"Why now?," Prentiss asked. "An appropriate response to the debacle of 2004 would be to look at the numbers of voting machines, or look at why votes weren't counted just because the voter was at the wrong table in the polling place," she continued, "but the Republicans chose the direction of imposing penalties on voter registration." What the rules mean is that if there is a church voter registration drive,a Mrs. Jones has to commit under threat of criminal penalties to arrange transportation and go in person to the Board of Elections to turn in voter registration forms, not just turn them over to her pastor. This has the effect of crippling church voter registration drives.

"The truth is that while Ken Blackwell talks about making voting easier, he consistently takes steps that make it more difficult," Dann said. "His intent and that of the other Republican leaders in the state is clear: they want to suppress voter turnout in a critical election year. That is why they rebuffed every attempt we made to improve the bill as it moved through the legislature and why they voted to approve these oppressive rules over the strenuous objections of the Democratic members of the Joint Committee on Agency Rule Review, which approved them on a strict party line vote."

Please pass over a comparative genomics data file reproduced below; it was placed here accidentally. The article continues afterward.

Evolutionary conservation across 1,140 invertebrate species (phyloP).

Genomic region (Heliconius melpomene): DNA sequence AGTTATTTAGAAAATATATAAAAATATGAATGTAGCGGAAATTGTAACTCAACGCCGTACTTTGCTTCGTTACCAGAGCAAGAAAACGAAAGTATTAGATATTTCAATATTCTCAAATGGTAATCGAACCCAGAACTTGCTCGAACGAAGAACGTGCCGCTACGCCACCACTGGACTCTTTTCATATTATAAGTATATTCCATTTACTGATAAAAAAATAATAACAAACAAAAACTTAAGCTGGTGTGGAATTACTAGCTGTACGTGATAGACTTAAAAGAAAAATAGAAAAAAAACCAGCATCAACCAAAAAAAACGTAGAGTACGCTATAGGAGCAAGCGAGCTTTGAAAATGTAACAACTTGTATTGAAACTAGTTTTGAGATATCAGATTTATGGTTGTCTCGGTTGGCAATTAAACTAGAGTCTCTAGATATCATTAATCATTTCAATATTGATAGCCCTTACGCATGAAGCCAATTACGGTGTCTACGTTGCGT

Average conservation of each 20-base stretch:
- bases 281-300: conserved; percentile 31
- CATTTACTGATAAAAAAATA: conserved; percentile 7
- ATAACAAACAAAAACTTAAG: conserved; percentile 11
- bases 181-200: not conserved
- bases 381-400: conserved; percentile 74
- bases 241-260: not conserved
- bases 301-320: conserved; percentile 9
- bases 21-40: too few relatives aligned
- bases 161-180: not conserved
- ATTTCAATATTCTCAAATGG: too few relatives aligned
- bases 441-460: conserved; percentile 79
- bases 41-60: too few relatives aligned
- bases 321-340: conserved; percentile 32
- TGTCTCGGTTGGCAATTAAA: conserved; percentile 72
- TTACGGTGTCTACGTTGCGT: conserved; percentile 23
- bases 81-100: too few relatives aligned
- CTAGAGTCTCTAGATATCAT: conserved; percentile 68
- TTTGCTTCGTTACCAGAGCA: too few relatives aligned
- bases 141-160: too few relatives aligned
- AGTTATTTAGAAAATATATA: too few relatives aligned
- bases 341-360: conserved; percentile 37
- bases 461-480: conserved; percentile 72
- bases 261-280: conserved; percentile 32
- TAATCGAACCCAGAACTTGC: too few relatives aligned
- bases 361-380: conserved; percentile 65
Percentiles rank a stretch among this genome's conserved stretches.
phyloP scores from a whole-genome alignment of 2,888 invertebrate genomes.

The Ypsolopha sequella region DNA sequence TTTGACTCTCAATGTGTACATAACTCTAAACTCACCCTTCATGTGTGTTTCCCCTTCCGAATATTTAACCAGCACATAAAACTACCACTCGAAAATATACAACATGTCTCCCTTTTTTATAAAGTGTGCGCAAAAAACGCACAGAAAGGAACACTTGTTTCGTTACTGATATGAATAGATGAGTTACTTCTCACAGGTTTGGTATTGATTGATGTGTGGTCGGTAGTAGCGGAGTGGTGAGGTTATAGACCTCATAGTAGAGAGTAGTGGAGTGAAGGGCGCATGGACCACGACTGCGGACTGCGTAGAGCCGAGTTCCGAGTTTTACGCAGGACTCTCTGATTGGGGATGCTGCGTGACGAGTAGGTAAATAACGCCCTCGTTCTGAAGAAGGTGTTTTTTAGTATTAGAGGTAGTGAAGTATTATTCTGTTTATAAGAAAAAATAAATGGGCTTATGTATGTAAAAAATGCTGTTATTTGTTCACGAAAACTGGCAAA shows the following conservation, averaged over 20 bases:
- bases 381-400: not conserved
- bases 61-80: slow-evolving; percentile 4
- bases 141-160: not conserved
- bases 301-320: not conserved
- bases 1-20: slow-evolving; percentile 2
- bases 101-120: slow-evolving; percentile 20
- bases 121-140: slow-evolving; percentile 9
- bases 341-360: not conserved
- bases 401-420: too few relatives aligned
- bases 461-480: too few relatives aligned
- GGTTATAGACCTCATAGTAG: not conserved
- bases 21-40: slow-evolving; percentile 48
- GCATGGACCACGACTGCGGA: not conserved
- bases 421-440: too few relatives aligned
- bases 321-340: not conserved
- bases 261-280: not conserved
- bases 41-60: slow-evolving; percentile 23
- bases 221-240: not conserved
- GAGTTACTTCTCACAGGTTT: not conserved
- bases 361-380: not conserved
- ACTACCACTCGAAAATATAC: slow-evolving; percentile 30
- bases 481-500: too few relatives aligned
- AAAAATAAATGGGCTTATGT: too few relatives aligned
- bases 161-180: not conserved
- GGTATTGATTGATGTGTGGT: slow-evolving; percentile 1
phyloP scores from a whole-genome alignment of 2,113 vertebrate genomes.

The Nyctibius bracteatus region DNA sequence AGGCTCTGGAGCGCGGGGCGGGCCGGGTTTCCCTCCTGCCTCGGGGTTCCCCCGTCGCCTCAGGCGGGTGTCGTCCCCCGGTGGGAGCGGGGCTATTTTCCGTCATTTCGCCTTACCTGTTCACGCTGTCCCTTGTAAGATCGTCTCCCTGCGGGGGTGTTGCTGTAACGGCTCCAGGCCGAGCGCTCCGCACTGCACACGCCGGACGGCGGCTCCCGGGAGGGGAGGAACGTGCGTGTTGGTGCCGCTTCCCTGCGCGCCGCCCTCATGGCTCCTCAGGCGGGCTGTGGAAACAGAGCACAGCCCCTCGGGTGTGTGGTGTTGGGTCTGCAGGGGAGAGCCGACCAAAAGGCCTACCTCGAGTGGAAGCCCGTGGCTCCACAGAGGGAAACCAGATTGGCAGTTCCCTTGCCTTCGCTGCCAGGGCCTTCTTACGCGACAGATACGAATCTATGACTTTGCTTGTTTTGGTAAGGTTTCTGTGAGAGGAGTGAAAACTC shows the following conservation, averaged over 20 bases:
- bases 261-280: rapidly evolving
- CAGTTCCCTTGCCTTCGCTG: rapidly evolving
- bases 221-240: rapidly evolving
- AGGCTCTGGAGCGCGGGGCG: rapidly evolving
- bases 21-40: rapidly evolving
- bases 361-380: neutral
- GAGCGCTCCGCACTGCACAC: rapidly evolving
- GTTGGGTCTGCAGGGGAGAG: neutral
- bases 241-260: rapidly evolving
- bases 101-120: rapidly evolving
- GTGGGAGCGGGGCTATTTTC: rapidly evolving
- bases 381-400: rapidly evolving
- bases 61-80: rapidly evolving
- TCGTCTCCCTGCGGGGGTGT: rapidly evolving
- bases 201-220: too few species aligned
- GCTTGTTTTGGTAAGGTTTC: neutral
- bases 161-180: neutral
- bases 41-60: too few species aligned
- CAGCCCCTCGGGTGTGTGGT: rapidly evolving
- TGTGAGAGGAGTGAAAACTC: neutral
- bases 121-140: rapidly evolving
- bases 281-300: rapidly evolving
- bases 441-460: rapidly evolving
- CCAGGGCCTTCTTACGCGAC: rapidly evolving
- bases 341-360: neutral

In a separate conversation, Dann pointed out that H.B. 3 also has the effect of authorizing the attorney general to engage in direct prosecution of voting fraud, if the county authorities decline to prosecute. The statute of limitations for voting fraud is six years, so if Dann is sworn in as attorney general in January 2007 he would have the power to convene grand juries and issue subpoenas to investigate voting fraud situations going back to January 2001. While careful not to pre-judge the criminality of any specific conduct, he listed as possible situations for such investigation the allocation of voting machines on a racial basis, the requirement of heavyweight paper for voting registration forms (with its implied intent to suppress voting), and allegations that computer chips in voting machines were manipulated. In other words, electing Dann in 2006 is the first step in holding Blackwell and others accountable for the rampant voter suppression and election irregularities of the 2002 and 2004 elections.